Moments ago, newswires reported that Edward Snowden finally received official permission to leave Moscow airport. And following his exile in the transit terminal which has lasted more than a month through this morning, he wasted no time in getting out.
FLASH: Fugitive Edward Snowden has left Moscow airport - RIA news agency quotes airport representative— Reuters India (@ReutersIndia) August 1, 2013
Fugitive Edward Snowden has left Moscow airport and entered Russian soil - Airport representative tells Reuters— Reuters India (@ReutersIndia) August 1, 2013
Sheremetyevo Airport says Edward Snowden left one and a half to two hours ago— Daniel Sandford (@BBCDanielS) August 1, 2013
WSJ adds that despite previous theatrical posturing by Putin that the Russian president may just return Snowden to the US, the Kremlin has after all granted the whistleblower with a 1 year asylum.
Snowden has received asylum for a year in Russia and has left Moscow airport, his lawyer said. http://t.co/Wdy2SYXvSt— WSJ Breaking News (@WSJbreakingnews) August 1, 2013
AP with more:
A Russian lawyer for Edward Snowden says the National Security Agency leaker has received asylum in Russia for one year and left the transit zone of Moscow' airport.
Anatoly Kucherena said he handed over the papers to Snowden on Thursday. He said Snowden left Moscow's Sheremetyevo airport where he was stuck since his arrival from Hong Kong on June 23.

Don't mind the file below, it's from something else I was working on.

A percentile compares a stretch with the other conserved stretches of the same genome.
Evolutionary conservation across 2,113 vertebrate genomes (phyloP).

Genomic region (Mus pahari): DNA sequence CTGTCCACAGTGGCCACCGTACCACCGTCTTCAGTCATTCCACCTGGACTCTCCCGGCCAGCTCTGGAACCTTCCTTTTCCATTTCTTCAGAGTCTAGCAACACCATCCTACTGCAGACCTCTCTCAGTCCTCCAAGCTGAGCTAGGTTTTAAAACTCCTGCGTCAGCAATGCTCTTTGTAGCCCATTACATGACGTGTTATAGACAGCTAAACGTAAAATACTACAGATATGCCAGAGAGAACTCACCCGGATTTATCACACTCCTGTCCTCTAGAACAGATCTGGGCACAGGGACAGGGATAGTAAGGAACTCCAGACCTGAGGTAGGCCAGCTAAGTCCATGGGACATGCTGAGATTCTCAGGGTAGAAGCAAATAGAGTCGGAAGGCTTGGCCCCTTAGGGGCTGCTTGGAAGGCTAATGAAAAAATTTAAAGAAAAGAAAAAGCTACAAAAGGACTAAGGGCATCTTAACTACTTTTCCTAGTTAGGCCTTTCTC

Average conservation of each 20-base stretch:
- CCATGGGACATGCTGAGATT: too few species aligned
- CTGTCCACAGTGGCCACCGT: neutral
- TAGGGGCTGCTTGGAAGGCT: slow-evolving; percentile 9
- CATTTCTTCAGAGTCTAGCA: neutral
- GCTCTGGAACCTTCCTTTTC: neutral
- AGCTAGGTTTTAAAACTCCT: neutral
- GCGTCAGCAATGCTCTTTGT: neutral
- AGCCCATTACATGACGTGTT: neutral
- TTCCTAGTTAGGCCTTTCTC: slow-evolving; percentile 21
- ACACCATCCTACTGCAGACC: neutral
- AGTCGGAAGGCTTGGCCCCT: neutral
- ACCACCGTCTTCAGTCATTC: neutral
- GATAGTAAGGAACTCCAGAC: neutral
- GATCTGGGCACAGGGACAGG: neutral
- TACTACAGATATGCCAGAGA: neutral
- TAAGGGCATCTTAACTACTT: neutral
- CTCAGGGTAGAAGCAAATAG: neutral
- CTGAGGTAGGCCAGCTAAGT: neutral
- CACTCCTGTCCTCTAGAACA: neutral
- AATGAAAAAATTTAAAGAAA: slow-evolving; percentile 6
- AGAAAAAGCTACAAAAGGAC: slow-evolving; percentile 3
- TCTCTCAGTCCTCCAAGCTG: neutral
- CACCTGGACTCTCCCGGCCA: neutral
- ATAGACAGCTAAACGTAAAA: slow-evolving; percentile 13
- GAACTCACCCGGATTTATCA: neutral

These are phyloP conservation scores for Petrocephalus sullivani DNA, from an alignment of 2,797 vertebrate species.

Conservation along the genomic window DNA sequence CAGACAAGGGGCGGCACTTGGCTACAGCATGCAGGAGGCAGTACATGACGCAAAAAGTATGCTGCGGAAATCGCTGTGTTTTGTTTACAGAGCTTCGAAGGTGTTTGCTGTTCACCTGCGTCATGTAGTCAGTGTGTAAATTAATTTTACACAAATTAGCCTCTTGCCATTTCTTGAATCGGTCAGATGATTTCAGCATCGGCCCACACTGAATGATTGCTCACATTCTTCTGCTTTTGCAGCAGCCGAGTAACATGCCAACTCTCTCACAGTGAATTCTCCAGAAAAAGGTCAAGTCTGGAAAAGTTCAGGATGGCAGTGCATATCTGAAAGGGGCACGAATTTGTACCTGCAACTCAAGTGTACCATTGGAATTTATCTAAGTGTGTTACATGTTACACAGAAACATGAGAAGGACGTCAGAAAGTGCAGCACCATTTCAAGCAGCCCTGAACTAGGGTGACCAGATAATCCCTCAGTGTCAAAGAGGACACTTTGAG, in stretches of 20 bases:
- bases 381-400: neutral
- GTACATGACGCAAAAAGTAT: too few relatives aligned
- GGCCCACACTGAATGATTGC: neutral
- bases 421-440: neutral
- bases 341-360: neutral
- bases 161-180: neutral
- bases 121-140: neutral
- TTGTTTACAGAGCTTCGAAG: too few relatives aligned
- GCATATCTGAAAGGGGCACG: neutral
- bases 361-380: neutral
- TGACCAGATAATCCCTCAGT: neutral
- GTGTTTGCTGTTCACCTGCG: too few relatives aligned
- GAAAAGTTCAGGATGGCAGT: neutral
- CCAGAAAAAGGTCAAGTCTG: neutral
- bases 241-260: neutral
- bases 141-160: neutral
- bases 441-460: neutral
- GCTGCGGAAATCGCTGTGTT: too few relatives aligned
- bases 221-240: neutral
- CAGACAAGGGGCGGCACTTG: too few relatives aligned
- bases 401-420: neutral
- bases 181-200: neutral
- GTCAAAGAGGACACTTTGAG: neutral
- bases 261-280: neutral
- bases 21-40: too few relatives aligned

Kucherena said that Snowden's whereabouts will be kept secret for security reasons.
The U.S. has demanded that Russia send Snowden home to face prosecution for espionage, but President Vladimir Putin has dismissed the request.
Putin had said that Snowden could receive asylum in Russia on condition he stops leaking U.S. secrets. Kucherena has said Snowden accepted the condition.
And from the WSJ:
National Security Agency leaker Edward Snowden has received asylum for a year in Russia and has left Moscow’s Sheremetyevo Airport, his lawyer said on Thursday.
Anatoly Kucherena, a lawyer who has been representing Mr. Snowden in Moscow, said the U.S. fugitive received so-called “temporary asylum” for a period of one year that allows him to remain and live on Russian territory. Temporary asylum is usually issued in Russia for renewable one-year periods.
“I already escorted him out of the airport into a taxi,” the lawyer said. He declined to say where his client went.